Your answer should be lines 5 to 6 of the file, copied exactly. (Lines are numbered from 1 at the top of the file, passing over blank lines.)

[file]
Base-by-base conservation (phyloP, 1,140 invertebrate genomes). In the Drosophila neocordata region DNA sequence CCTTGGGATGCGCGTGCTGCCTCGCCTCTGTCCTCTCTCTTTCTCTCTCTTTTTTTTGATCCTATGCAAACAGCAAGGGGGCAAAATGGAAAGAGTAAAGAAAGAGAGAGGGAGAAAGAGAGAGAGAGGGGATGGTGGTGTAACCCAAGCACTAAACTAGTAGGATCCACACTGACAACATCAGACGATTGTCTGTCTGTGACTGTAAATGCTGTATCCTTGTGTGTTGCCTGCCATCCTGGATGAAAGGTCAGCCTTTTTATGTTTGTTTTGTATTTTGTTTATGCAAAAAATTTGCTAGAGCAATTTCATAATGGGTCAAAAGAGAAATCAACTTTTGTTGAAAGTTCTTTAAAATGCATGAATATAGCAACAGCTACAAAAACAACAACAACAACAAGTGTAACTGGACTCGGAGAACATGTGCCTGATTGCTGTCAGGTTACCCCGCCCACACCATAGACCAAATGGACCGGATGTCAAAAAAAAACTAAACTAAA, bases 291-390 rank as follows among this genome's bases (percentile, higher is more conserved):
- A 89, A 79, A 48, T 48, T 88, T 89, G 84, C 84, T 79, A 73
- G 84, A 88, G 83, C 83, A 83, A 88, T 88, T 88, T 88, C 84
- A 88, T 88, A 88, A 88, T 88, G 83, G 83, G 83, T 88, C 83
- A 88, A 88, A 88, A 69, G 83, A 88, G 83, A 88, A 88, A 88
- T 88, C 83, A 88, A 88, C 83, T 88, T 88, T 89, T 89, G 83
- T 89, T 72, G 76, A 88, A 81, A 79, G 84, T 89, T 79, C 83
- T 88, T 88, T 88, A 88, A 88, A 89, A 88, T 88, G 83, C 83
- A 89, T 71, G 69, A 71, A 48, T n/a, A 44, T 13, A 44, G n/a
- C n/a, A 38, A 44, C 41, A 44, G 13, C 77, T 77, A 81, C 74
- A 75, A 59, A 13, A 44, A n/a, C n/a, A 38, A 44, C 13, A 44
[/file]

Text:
- A 88, A 88, A 88, A 69, G 83, A 88, G 83, A 88, A 88, A 88
- T 88, C 83, A 88, A 88, C 83, T 88, T 88, T 89, T 89, G 83